Description of nine resource type criteria for assignment of breeding herring gull visits on trips from four colonies during the breeding season.
Visits to natural versus anthropogenic habitats
Using our criteria to characterize visits, herring gulls from all colonies split their time evenly between natural and anthropogenic habitats (mean proportion of total visiting time spent was 44 ± 26% and 56 ± 26%, respectively), but with variation between birds both within and among colonies (Fig. 2). Both colony and the interaction of colony and habitat type were significant predictors of the proportion of visiting time in our model, while bird identity as a random effect was not (Supplementary material Appendix 1 Table A1). Birds from Whitehead spent significantly more time visiting in anthropogenic than natural habitat (Fig. 2; pairwise comparisons of estimated marginal means, Tukey's HSD, df = 100, t-ratio = –6.36, p < 0.01), and spent more time in anthropogenic habitat (and less time in natural habitat) than birds from the other three colonies (Whitehead–Kent: t-ratio = –4.07, p <0.01; Whitehead–Brier: t-ratio = –3.07, p = 0.05; Whitehead–Bon Portage: t-ratio = –3.99, p < 0.01). Time spent visiting in the two habitat types varied more widely among individuals from Kent and Brier than Bon Portage but, for all three colonies, time spent visiting in natural and anthropogenic habitats was not significantly different (Fig. 2; Kent: t-ratio=0.27, p=1.00; Brier: t-ratio=–2.96, p=0.07; Bon Portage: t-ratio=1.39, p=0.86).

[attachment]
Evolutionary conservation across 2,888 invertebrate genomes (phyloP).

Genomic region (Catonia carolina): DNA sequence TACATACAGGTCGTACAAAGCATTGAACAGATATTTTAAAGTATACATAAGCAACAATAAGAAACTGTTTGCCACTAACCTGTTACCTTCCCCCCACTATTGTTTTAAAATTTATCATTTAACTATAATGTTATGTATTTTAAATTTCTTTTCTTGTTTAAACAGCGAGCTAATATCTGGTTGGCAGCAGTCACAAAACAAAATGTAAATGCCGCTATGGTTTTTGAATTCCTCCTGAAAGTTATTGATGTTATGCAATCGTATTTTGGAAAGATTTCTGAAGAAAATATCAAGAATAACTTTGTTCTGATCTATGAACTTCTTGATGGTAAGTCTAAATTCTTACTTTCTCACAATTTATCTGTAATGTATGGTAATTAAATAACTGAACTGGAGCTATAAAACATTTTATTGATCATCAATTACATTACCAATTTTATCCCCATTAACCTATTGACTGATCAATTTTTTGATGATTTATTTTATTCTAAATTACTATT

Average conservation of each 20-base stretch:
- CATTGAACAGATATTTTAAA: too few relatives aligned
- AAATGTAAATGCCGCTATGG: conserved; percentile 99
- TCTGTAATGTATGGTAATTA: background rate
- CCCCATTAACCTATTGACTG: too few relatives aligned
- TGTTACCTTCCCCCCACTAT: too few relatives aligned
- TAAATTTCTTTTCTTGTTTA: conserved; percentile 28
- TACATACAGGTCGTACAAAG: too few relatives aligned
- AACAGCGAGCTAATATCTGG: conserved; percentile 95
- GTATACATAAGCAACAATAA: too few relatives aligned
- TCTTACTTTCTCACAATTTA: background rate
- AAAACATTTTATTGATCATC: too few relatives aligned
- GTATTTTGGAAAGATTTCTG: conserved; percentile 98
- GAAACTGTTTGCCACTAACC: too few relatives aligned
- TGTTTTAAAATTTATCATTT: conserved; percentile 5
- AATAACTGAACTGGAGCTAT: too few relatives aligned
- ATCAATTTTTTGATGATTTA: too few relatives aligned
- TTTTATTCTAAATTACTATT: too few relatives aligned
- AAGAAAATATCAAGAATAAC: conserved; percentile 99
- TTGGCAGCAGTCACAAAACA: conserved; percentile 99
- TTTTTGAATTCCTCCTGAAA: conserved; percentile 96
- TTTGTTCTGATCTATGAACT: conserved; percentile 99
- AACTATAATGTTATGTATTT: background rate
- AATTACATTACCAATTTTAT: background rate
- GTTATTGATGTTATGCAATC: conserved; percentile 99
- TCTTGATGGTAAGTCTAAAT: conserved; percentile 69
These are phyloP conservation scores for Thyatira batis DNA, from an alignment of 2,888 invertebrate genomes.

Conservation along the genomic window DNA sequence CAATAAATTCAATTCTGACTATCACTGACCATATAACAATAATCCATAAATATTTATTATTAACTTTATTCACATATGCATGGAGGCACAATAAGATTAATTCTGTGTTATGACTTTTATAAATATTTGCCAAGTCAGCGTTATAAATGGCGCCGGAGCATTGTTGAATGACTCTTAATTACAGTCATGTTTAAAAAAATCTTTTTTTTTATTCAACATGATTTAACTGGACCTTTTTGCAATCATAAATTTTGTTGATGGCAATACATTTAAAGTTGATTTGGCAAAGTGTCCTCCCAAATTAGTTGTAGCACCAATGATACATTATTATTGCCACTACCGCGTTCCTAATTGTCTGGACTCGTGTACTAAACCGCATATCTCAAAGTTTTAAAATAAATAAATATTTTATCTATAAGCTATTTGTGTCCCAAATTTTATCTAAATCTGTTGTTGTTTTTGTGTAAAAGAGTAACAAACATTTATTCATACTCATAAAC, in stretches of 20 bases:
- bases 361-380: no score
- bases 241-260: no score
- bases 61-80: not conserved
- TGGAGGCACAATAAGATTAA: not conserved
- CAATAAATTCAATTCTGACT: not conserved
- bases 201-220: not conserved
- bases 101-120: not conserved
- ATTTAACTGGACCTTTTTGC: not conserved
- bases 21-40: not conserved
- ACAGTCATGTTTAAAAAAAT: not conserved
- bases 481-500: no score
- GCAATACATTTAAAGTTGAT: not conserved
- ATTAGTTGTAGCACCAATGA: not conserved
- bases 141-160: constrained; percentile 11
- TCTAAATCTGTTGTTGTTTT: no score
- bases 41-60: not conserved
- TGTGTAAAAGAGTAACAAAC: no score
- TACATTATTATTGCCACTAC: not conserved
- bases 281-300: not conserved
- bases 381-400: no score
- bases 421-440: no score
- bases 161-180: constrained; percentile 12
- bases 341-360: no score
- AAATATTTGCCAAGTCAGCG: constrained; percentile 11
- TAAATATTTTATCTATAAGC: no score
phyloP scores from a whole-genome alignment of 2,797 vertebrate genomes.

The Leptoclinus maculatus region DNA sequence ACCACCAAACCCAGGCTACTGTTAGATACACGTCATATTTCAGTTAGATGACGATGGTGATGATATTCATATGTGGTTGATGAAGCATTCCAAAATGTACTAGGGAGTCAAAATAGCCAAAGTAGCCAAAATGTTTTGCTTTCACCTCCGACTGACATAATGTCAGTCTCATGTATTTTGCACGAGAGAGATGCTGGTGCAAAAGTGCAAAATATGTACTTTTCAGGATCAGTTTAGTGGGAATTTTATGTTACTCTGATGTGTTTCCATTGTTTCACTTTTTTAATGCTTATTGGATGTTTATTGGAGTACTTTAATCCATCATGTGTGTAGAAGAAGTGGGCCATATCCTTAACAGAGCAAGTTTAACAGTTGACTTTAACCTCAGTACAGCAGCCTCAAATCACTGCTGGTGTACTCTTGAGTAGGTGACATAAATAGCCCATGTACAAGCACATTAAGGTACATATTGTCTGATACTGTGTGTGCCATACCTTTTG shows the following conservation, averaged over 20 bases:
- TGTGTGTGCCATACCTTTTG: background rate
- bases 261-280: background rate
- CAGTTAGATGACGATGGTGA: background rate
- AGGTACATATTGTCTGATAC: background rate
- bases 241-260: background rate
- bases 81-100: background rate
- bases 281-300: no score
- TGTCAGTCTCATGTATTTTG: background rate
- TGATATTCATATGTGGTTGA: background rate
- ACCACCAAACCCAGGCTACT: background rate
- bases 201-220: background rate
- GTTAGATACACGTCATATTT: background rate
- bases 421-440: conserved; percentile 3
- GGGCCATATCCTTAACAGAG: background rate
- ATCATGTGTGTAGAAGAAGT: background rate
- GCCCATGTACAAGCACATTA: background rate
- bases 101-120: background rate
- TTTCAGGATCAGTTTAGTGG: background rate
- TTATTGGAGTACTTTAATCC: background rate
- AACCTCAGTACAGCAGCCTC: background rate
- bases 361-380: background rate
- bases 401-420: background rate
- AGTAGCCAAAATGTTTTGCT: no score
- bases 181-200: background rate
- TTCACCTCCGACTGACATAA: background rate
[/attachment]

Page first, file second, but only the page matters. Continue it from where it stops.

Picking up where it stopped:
Comparative use of resource types across colonies
Birds attended all nine resource types at varying frequencies across colonies. For all birds, the natural inland resource types of freshwater and terrestrial were infrequently visited, while the natural marine resource types of uninhabited island and coastal/nearshore were highly frequented (Fig. 3, 4). Offshore areas were the least frequently visited natural marine resource overall, although birds from Bon Portage and Kent spent more time visiting at this resource type than birds from other colonies (Fig. 1). However, birds from all colonies made transitory movements offshore on 22–100% of trips (see colony specific results below for more detail). All four anthropogenic resource types were heavily used, but fish plants were most consistently frequented, with all but one bird visiting a fish plant at least once, spending 28 ± 11% of their time on visits lasting 1.6 ± 0.1 h (Fig. 3, 4).